[ RadSafe ] [ RadSafe Yucca Mtn.
sjd at swcp.com
Tue Sep 21 19:26:51 CDT 2010
You ended your proposal by saying " , , , and for that
reason ought to be acceptable to reasonable people."
Where do you propose to find these "reasonable
people"? (Rhetorical question, of course --- heh, heh).
At 09:03 PM 9/20/2010, Jerry Cohen wrote:
>Since my views on the Yucca Mountain Project to the effect that the
>YMP is, and always has been a dumb idea seem to have elicited some
>comments (mostly negative), from Radsafers, perhaps I should
>elaborate. To provide some perspective on the subject, allow me
>first to discuss the history of the development of HLW policy in the
>USA to give some idea on how the situation degenerated into its
>currently dismal state. Then, for what it is worth, I shall give my
>ideas on how nuclear waste should be managed in this country.
>The problem began, I believe, in 1957 when the AEC decided it needed
>to establish a policy for managing HLW. Accordingly, the AEC
>requested the NAS to form an expert committee to make
>recommendations. Unfortunately, since this committee consisted
>almost entirely of geologists and other earth scientists, it was
>apparently predetermined that underground burial of the HLW was the
>only reasonable method for disposing the waste. Initially, it was
>recommended that HLW, appropriately solidified, be emplaced in
>abandoned salt mines, where it could remain indefinitely since it
>was unlikely that water would infiltrate. Several years and millions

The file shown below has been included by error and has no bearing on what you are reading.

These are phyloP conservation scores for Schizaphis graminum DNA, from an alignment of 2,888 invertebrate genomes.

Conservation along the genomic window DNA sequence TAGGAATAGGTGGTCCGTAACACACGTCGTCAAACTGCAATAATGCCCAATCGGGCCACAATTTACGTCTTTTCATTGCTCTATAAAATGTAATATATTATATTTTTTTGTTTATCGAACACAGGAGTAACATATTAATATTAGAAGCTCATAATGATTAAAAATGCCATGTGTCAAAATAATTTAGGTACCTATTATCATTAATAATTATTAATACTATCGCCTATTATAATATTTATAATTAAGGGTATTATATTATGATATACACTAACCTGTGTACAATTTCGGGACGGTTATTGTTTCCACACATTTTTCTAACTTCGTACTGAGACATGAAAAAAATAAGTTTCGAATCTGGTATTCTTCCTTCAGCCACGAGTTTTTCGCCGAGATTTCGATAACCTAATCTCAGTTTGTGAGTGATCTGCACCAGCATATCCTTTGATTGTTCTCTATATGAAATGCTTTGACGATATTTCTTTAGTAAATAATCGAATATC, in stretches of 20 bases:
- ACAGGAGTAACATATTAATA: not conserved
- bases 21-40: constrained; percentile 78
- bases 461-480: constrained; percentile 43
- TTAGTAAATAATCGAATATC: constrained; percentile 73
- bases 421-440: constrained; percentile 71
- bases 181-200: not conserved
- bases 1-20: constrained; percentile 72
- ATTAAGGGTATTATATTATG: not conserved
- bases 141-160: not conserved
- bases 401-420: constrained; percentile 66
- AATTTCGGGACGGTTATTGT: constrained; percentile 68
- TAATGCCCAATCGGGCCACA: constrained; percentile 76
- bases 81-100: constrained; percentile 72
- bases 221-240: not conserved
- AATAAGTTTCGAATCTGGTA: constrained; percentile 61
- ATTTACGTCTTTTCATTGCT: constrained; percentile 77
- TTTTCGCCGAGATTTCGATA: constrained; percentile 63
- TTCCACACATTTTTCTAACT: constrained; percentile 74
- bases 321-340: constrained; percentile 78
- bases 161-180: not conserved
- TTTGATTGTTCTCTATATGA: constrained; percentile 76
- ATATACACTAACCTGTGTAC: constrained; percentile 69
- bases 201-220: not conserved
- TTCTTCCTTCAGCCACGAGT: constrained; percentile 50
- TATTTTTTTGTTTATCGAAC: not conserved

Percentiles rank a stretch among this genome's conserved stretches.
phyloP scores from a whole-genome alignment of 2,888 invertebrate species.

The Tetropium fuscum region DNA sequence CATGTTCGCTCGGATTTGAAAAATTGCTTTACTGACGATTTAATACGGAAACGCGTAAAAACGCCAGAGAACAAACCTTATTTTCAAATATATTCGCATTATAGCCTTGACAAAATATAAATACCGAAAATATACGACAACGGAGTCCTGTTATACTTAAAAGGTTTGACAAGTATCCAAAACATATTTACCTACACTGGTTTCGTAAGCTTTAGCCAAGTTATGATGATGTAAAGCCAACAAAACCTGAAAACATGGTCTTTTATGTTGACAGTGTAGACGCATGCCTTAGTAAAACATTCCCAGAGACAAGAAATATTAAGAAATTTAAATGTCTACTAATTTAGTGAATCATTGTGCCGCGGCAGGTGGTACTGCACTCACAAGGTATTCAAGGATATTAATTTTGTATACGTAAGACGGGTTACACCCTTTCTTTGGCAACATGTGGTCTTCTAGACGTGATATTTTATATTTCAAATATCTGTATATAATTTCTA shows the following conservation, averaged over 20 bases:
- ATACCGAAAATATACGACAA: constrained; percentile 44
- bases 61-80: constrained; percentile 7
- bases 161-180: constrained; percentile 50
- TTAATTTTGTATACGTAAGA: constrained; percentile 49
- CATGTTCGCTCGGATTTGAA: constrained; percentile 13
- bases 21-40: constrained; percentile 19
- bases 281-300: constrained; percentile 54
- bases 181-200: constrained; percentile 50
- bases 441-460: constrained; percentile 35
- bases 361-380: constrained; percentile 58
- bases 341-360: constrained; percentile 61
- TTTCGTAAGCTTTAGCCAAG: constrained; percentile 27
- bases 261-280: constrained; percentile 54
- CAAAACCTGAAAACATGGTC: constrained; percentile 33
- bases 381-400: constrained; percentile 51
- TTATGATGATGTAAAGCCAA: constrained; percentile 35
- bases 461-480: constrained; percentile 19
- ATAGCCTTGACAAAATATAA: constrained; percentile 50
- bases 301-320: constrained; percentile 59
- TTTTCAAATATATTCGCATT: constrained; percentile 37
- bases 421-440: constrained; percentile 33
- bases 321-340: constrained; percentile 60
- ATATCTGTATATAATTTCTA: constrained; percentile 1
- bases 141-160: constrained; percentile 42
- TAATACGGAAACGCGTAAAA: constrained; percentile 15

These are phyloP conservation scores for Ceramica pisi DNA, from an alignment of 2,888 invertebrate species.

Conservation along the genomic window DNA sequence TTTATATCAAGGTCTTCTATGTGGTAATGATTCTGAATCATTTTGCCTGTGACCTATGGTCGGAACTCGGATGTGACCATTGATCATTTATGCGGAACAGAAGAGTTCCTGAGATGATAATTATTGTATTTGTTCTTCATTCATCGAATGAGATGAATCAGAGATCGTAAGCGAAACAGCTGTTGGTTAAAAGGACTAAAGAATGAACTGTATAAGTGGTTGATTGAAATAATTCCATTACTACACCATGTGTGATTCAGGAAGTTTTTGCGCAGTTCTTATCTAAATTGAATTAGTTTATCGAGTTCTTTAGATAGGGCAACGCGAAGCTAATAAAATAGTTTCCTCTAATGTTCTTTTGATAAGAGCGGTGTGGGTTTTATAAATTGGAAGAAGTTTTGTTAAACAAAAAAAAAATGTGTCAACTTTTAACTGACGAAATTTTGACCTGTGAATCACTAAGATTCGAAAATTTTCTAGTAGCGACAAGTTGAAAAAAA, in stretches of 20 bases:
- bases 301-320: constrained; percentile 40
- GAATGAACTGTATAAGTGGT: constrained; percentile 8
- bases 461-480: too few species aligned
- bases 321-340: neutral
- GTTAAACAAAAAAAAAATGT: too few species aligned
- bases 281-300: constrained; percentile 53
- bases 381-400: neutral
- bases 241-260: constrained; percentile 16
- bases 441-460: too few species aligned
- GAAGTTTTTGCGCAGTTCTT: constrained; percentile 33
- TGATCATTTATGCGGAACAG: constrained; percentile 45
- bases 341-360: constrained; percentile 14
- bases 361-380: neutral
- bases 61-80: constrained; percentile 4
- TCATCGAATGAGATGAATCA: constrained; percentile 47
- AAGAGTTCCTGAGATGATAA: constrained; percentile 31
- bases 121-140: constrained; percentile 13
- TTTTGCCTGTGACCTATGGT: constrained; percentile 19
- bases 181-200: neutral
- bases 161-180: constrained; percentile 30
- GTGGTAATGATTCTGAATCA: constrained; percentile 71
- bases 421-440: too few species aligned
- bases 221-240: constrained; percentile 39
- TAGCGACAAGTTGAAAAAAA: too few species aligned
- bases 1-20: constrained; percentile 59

>of dollars later, for various political and technical reasons the
>idea was abandoned and the AEC, and successor organizations (ERDA, &
>DOE) embarked on a series of unsuccessful, schemes to bury the waste
>somewhere that would be technologically and politically acceptable.
>This approach also turned out to be a fiasco because pretty much
>everywhere (including Nevada) was in somebody's "backyard". During
>this period a few "voices in the wilderness" ,including myself,
>recommended that oceanic deposal, might be the best bet. Foremost,
>among them was Charles Osterberg, a prominent oceanographer working
>with the IAEA and, Director of their Marine Laboratory. The capacity
>of the ocean to dilute is so great that even if all the HLW
>were to dissolve (an absurd possibility) the radioactive
>concentration would still be insignificant from a public health
>standpoint. If the HLW were vitrified or solidified into an
>insoluble form, the health and safety consequences would be of no
>consequence. Of course, the actual consequences are unimportant
>compared to the perceived effects. This simple observation was
>apparent to just about everyone involved with HLW policy.
>Accordingly , if the perception of hazard (real or imagined) is the
>overriding consideration in gaining acceptability for any HLW
>management policy, why have we wasted billions of dollars on
>technological research including waste solidification methods and
>geologic studies? Does anyone really believe that Senator Reid cares
>about the solubility of the waste form, the migration rate of
>dissolved waste, or the calculated radiation dose that might result
>from any "worst case" scenario. I seriously doubt it. He just
>doesn't want it in his backyard!
> OK, so what policy for HLW management should be applied, I suggest:
>1. All nuclear fuel should be reprocessed and all fissile material
>recovered for fuel fabrication or other useful purposes.
>2. The raffinates including all unusable fission products should be
>solidified by mixing it in concrete and emplaced and solidified in
>3. The waste containing drums should be transported to the deepest
>part of the ocean, and dropped to descend (>10 km.) to the ocean floor.
>I realize that the actual application would be much more complex,
>but I think you can get the idea from the suggested steps . I am
>sure you can think or lots of reasons why this will not work, but I
>really believe that no matter how distasteful this approach might be
>to the "Greenies" , it would absolutely minimize resultant radiation
>exposure and for that reason ought to be acceptable to reasonable people.
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